When it comes to future collaboration between the government and private sector on climate and sustainability issues, there are some clouds in the sky with the strong possibility of sunnier days ahead.
That was the overriding message from the Chicagoland Chamber of Commerce’s event on Monday, October 23, titled “Meeting Climate and Sustainability Goals: A Collaboration Between Government and the Private Sector.”
The three-part meeting began with a welcome from Judy Martinez-Faye, the Head of Siemens’ State and Local Affairs for the Midwest Region, Texas, and California. She pointed out that Chicago is well-positioned to be a global leader in modern infrastructure, which underscores the importance of a strong collaborative relationship between the government and private businesses.
She then kicked off the first discussion with a chat between Eric Lotz, National Federal Business Development Director with Siemens, and Sandrine Schultz, the Advisor on Sustainability and Green Buildings with the U.S. General Services Administration.
Schultz — who previously worked as Director of Energy and Sustainability for Chicago Public Schools — pointed to the electrification of the Ronald Reagan Building and International Trade Center in Washington, D.C., as an example of ambitious projects coming to fruition. The electrification of the building will save over $6.3 million in energy costs annually and reduce emissions by 16,000 tons, according to the GSA’s website.
The second discussion, titled “Revitalizing the Windy City: Programs for Chicagoland’s Sustainable Future,” brought the issue closer to home. Led by moderator Jon Powell, the Global Head of the Sustainability Practice with Salesforce, the group included Illinois State Representative Eva-Dina Delgado, Cook County Sustainability Officer Deborah Stone, and Chicago Sustainability Officer Angela Tovar.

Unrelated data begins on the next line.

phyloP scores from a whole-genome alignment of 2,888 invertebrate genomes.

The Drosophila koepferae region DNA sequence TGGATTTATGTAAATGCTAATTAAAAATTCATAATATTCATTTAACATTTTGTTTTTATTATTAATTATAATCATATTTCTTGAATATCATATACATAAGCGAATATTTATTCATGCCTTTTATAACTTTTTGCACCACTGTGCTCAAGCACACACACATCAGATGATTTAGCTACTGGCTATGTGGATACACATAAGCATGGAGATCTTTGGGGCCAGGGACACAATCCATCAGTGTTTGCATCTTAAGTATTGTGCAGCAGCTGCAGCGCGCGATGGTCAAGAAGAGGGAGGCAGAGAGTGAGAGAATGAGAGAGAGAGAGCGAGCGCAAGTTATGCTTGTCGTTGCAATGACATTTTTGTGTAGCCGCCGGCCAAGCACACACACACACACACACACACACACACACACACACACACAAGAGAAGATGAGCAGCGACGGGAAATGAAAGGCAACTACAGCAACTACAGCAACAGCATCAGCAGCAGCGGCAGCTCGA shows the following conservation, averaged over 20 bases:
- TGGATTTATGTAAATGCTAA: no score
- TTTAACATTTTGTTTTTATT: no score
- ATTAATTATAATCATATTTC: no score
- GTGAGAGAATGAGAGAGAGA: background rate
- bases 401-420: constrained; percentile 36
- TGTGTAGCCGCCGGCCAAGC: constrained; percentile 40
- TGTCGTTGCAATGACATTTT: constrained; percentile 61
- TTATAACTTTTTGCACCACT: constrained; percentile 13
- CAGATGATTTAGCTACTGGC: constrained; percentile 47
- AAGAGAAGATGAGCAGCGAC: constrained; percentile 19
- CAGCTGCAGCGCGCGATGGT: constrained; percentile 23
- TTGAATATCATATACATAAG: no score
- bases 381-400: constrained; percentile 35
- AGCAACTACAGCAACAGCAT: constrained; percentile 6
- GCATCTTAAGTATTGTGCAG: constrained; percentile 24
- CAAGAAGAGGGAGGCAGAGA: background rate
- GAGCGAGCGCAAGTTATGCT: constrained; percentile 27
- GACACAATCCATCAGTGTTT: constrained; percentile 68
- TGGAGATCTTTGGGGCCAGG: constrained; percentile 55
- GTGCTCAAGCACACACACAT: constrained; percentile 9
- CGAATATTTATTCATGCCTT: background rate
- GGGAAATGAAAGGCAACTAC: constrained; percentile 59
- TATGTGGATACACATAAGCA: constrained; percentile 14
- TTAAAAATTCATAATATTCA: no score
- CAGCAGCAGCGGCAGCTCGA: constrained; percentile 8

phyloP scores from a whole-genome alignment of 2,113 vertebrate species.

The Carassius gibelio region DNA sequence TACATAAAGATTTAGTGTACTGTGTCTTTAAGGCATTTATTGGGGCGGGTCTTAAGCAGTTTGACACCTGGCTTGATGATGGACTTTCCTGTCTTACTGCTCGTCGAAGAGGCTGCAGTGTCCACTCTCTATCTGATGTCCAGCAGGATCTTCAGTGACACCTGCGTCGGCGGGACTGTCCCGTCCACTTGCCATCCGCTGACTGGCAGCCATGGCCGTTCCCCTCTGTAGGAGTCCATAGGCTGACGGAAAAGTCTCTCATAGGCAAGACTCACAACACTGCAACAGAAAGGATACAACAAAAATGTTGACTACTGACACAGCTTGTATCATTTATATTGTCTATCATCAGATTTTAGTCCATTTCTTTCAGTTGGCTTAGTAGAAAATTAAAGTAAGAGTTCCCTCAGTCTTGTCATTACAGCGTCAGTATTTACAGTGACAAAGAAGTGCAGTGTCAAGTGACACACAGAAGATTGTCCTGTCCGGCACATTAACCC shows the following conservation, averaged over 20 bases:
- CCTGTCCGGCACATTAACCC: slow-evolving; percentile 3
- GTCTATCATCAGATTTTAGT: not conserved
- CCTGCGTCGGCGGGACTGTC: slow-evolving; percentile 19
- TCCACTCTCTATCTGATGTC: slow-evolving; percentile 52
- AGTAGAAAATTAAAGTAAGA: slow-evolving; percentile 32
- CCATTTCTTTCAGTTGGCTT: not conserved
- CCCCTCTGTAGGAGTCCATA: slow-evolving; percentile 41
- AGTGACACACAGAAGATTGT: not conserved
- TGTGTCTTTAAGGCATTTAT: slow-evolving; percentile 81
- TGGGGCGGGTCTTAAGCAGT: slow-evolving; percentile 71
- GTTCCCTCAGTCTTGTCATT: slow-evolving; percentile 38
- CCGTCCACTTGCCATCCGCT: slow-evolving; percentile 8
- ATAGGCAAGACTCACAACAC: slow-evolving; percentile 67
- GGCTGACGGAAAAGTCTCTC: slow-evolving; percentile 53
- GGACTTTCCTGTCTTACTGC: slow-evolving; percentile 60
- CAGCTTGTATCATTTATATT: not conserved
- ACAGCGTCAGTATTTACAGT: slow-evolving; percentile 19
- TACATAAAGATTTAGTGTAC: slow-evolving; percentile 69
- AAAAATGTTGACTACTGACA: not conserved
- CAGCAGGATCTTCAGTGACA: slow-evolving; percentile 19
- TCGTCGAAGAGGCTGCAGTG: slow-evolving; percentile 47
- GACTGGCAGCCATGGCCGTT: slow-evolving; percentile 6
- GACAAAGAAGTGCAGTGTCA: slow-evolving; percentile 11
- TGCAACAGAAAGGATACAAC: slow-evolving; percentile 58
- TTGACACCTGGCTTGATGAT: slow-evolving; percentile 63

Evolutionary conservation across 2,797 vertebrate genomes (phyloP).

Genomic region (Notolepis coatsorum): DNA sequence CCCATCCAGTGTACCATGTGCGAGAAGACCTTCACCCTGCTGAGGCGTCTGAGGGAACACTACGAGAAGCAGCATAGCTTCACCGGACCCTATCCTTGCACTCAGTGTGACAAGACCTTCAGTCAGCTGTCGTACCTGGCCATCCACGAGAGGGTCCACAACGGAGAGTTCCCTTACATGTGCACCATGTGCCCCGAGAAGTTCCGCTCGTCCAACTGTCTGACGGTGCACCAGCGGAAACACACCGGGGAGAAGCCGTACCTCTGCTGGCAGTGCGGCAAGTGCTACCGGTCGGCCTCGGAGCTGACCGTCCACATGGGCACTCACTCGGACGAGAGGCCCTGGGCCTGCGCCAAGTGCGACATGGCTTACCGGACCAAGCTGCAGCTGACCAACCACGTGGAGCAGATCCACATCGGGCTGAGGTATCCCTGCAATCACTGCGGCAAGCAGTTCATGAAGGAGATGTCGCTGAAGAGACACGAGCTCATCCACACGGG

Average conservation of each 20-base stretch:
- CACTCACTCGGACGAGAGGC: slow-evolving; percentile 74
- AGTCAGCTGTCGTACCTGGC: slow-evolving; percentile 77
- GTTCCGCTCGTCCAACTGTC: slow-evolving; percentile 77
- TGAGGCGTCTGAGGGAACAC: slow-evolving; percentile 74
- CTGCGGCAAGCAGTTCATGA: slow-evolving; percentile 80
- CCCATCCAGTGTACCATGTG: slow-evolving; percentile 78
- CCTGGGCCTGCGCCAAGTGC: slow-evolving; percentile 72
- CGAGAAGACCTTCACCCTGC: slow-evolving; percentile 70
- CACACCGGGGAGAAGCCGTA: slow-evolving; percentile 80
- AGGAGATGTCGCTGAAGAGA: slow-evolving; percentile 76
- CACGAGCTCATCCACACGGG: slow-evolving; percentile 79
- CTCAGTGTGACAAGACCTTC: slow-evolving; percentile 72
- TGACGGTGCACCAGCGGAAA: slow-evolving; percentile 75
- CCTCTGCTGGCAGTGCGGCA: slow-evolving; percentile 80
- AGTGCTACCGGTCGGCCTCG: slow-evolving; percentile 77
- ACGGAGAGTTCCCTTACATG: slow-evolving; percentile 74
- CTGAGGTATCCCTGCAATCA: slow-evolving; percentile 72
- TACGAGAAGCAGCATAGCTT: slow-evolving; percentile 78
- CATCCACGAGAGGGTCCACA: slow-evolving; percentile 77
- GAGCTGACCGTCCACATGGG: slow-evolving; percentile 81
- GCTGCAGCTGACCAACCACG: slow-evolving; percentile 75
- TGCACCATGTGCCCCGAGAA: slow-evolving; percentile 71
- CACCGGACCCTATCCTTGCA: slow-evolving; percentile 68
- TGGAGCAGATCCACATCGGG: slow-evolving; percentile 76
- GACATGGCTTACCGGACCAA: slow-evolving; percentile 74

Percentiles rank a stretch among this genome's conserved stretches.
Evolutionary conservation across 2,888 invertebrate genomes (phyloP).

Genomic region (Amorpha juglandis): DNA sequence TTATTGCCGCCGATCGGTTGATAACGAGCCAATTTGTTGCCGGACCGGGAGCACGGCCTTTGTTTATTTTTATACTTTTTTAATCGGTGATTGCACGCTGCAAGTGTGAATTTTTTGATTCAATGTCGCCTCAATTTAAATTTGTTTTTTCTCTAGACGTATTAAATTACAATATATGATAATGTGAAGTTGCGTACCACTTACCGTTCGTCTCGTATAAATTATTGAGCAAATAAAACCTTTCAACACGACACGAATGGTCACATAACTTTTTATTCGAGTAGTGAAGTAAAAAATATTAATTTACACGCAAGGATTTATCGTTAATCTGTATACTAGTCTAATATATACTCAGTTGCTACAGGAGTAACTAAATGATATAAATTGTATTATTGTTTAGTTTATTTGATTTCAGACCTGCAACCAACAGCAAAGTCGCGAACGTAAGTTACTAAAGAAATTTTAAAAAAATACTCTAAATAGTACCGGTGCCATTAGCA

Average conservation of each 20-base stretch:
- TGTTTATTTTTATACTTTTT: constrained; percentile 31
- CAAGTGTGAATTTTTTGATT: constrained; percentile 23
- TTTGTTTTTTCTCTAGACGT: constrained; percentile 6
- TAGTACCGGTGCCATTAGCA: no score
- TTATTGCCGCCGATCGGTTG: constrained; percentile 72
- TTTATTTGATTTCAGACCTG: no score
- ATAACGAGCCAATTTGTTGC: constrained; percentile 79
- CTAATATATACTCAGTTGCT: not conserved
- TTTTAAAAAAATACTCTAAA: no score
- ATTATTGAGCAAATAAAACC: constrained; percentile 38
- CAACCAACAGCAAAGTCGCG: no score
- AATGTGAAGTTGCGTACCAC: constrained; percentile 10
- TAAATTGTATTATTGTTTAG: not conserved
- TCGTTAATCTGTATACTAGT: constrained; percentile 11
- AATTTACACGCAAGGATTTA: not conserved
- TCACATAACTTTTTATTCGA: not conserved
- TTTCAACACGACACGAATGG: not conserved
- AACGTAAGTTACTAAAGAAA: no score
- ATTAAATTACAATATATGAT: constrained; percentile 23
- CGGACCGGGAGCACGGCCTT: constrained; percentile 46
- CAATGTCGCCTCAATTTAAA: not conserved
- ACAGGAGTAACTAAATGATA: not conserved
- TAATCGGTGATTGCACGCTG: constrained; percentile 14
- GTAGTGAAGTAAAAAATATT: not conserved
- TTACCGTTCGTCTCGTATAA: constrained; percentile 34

The group noted that the Illinois Climate and Equitable Jobs Act (CEJA) is the first legislation of its type in the country and could serve as a model across the nation as we work toward a sustainable future with more clean energy jobs.
The group applauded the legislation’s spirit but noted that, while addressing climate issues is critical for the entire city, it’s particularly important in areas that have typically been underserved. These areas have more flooding, a higher temperature during the summer due to less tree cover, and fewer EV charging stations. With these factors in mind, the group agreed that it’s critical to acknowledge Chicago’s history of disinvestment and work to create greater environmental equity in the city.
The last event, titled “Data-Driven Sustainability: Best Practices for Private Sector Power for a Greener Future,” detailed the importance of incorporating data and analytical work into the sustainability effort. The discussion was led by Brad Tietz, Vice President of Government Relations and Strategy with the Chicagoland Chamber of Commerce, and included Erika Gupta, Head of Sustainability and Environmental Initiatives with Siemens; Tom Michels, Director of Government Affairs with United Airlines; Peter Skosey, Executive Director for Public for and Government Affairs with BNSF Railway; and Scott Vogt, Vice President of Energy Acquisition with ComEd.
This group acknowledged the positive momentum in today’s sustainability movement, but repeatedly noted the issues that vex the national – and global – effort. When it comes to cost, for instance, the group discussed this example: the cost of decarbonizing one building to 100% is the same as decarbonizing two buildings to 90%. This example illustrates the complicated nature of the sustainability effort, but the group ended on this promising note: “When we bring together these partnerships between the government and private sector, it can be a win/win.”